The story prescribed to treat Mr A, “The Glass Graduate,” is in many ways an allegory of interpretation: it deals with clarity and obscurity, and, equally, the difficulties of knowing either the self or the other.

Very briefly, the plot concerns a boy, who initially adopts the name Tomás Rodaja and is in turn adopted by two “gentleman students” from Málaga and sponsored through the course of studies in law at Salamanca. He subsequently takes up with a Captain of the army, and tours Italy before going on to Flanders. Returning to Salamanca, he is poisoned by an ardent suitor, as result of which

The unfortunate young man imagined that he was all made of glass, and in this delusion, whenever anyone approached him, he would shriek, begging and pleading with coherent words and arguments, for people not to come near, because they would break him, because really and truly he was not as other men–he was made of glass from head to foot. (73)

Taking as his name the Glass Graduate, or just Glass, in his madness the youth wanders the streets delivering caustic aphorisms on contemporary social mores, and as such becomes something of a character and celebrity. After two years as a semi-itinerant holy fool, sleeping and travelling packed in hay to ensure that his fragile body is well protected, he is rather abruptly cured by a Hieronymite friar. But, as a notorious former madman, he is unable to return to the practice of law, so with the name now of Tomás Rueda he sets off instead to seek fame in arms in the company of his friend Captain Valdivia.

The graduate’s sense of self is shown to be brittle in a host of aspects. As I’ve indicated, he’s forever changing both his social role and his name: there’s more than a little of the picaresque about his adventures, except that he is for all intents and purposes without character; he is instead consistently renamed and re-adopted by those around him. We learn next to nothing about his background, and never, for instance, learn his real name (if indeed he has one). Until his final (un-narrated) incarnation as valiant soldier, he is notably shy to commit or invest in anything or anyone. (Elaine Dunn’s “Fashioning Identities in ‘El licenciado Vidriera'” is good on the ways in which he “resists all forms of intimacy and social relations” [130].)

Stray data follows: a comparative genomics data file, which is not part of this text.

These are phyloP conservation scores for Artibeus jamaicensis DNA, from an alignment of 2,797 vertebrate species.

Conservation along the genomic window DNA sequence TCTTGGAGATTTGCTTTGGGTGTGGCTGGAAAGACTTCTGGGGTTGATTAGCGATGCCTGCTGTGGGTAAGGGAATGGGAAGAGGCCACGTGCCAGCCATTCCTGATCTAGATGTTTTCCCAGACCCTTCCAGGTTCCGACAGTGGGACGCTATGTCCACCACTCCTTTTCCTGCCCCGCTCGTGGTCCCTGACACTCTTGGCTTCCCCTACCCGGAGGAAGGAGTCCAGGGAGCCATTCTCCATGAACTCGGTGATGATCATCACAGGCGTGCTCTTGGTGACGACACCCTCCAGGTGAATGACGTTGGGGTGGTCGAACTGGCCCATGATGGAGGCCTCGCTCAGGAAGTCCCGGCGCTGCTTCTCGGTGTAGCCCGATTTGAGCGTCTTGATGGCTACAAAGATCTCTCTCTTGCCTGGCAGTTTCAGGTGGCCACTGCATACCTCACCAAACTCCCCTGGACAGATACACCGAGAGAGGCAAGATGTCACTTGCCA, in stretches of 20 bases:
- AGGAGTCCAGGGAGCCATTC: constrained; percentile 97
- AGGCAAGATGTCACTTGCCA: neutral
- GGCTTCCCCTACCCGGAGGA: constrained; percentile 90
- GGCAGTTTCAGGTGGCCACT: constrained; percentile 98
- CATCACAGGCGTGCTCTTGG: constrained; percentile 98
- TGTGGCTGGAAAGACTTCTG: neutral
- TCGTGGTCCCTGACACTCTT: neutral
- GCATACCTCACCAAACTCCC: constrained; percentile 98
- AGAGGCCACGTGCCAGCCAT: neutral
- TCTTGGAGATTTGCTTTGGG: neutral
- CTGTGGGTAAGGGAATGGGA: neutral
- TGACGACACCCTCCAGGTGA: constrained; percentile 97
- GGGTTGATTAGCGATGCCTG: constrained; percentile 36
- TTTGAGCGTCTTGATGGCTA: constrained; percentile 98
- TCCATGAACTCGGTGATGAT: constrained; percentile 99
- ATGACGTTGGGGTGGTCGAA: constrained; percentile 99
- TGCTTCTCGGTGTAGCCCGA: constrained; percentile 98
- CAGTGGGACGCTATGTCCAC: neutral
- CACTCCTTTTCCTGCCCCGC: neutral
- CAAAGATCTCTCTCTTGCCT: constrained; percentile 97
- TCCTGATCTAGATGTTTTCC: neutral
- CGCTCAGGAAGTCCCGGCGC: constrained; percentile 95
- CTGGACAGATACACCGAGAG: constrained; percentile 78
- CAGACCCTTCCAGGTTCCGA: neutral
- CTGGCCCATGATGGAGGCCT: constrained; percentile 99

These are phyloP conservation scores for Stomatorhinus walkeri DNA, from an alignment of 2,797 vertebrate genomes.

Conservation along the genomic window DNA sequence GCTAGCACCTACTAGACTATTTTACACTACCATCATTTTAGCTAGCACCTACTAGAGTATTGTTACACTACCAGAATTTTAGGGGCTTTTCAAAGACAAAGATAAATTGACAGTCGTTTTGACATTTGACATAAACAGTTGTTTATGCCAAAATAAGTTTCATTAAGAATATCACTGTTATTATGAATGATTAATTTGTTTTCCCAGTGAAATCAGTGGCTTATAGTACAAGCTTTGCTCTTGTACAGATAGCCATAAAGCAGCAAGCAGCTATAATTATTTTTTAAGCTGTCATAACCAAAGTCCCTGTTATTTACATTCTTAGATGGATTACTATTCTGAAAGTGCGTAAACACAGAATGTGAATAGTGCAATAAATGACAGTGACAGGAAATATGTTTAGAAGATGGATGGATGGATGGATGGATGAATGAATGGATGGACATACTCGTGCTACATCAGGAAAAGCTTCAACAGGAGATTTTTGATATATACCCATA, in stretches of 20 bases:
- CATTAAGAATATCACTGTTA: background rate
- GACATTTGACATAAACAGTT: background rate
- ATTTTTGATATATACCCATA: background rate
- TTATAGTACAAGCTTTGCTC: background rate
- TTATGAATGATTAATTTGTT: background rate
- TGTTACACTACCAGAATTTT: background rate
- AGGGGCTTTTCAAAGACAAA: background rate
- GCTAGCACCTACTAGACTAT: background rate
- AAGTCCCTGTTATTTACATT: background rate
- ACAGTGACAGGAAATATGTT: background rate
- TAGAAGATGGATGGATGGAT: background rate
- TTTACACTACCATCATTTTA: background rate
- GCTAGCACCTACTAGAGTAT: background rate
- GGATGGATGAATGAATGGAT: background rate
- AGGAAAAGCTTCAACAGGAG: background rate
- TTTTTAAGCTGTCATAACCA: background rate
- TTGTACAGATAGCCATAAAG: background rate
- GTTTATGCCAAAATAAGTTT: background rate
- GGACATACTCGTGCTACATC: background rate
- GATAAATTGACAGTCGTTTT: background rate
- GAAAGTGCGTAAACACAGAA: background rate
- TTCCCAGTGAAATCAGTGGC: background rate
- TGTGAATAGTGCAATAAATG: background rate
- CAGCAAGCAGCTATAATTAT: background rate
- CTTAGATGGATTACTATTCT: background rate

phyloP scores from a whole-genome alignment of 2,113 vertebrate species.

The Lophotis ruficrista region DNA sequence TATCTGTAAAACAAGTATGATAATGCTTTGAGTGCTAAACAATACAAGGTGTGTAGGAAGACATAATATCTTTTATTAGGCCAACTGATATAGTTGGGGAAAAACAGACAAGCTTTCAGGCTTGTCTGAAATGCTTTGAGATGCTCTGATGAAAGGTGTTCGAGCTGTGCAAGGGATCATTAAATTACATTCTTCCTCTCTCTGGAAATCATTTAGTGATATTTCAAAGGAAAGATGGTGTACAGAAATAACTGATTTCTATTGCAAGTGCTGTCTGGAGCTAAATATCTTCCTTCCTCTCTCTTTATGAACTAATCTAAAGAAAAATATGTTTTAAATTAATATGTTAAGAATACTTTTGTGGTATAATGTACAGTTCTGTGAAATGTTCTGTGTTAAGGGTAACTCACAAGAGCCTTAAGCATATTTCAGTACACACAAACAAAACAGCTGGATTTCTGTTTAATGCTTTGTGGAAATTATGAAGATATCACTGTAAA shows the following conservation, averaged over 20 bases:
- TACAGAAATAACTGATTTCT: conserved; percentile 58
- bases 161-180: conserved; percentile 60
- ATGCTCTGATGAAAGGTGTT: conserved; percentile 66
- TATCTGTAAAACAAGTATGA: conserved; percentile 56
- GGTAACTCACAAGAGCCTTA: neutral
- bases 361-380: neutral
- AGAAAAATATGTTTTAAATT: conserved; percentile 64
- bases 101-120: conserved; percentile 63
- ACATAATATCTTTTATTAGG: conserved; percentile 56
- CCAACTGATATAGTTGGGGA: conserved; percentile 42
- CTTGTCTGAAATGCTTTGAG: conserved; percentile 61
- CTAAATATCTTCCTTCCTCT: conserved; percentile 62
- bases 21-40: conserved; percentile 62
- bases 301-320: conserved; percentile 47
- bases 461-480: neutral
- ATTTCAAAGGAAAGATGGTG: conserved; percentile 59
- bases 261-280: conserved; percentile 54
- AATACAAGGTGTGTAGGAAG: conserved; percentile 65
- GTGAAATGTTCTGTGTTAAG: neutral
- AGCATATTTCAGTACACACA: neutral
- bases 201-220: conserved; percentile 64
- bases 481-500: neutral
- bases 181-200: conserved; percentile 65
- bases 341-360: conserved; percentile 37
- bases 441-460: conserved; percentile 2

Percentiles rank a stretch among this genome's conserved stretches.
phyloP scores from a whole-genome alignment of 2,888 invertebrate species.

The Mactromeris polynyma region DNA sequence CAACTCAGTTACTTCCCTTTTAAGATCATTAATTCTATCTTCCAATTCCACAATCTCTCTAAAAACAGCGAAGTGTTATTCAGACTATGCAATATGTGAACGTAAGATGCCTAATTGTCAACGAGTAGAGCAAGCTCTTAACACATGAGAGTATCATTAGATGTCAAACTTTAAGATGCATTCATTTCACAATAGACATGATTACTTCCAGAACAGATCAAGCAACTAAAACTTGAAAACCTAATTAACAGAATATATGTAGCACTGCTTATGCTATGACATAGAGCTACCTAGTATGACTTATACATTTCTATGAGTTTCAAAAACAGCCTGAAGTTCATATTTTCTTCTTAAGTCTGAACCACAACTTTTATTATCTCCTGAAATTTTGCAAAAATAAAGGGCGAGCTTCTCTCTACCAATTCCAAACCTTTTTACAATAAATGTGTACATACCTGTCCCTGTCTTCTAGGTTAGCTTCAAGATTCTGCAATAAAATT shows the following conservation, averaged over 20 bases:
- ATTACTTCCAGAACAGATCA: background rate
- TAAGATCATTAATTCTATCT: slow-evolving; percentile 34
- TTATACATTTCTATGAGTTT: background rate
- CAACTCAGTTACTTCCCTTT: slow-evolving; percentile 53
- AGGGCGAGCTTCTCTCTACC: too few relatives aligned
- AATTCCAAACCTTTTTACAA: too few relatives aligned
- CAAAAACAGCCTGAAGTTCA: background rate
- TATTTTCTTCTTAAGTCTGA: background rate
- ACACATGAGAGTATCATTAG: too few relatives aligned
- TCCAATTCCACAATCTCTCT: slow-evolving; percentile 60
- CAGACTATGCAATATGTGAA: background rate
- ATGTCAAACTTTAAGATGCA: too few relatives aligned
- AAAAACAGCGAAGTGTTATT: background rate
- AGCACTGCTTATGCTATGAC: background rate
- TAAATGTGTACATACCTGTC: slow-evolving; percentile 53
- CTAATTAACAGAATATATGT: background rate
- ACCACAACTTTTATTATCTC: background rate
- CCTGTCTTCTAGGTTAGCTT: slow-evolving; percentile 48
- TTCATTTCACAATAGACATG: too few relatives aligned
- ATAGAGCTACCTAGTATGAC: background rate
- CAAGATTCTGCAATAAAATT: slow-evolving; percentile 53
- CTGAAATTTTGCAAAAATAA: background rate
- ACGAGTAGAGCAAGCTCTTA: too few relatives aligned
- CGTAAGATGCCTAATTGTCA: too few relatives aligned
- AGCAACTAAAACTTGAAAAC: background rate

He never really acquires an ego, then: he serves rather as a lens through which others are led to believe they see the hypocrisy and corruption of their own society all the clearer. In this sense, he’s not far wrong to imagine himself as made out of glass. (Indeed, as George Shipley implies in “Vidriera’s Blather”, perhaps that’s about the sum total of what he’s not wrong about.)

But at least he is of interest. For all the desire for a cure, or for all that this like the other exemplary novels is designed to be curative, in the end the normalized subject is, frankly, portrayed as rather boring. In fact, he’s not portrayed at all, but is dispensed with in a final, single sentence, paragraph. When the exemplary becomes universal, it no longer holds any pull on narrative; it has simply flattened out into language as such. It is only in so far as the exemplary remains singular, and so resists representation, that it also demands narrativization, even if that narrative ultimately irons out and eliminates the very singularity that is at first so seductive.

The same is true, for instance, of the eponymous “Jealous Old Man from Extremadura.” As soon, at the tale’s resolution, as he comes to his senses and gives up his jealousy, he is promptly dispatched without further ado, expiring within seven days and a single sentence. (On a rather different tack, I heartily recommend Shirfa Armon’s analysis of this story in “The Paper Key”, which persuasively argues that it is a critique of Spain’s unprofitable investment of American spoils, and an anticipation of the shift from faith in precious ore to the fluidity of paper money.)

Finally, though, is there not another way of thinking about creatures of glass? One outlined in a poem by Keith Walton that also takes the title “The Glass Graduate”. This gives us a voice whose glass self is not distanced and packaged away from the world, but vibrantly expectant and affectively, joyously, erotically responsive to the slightest liquid touch:

I sing
          as the wetted finger
                                           circles my rim
terrified –
                  Sing!           Sing!           Sing!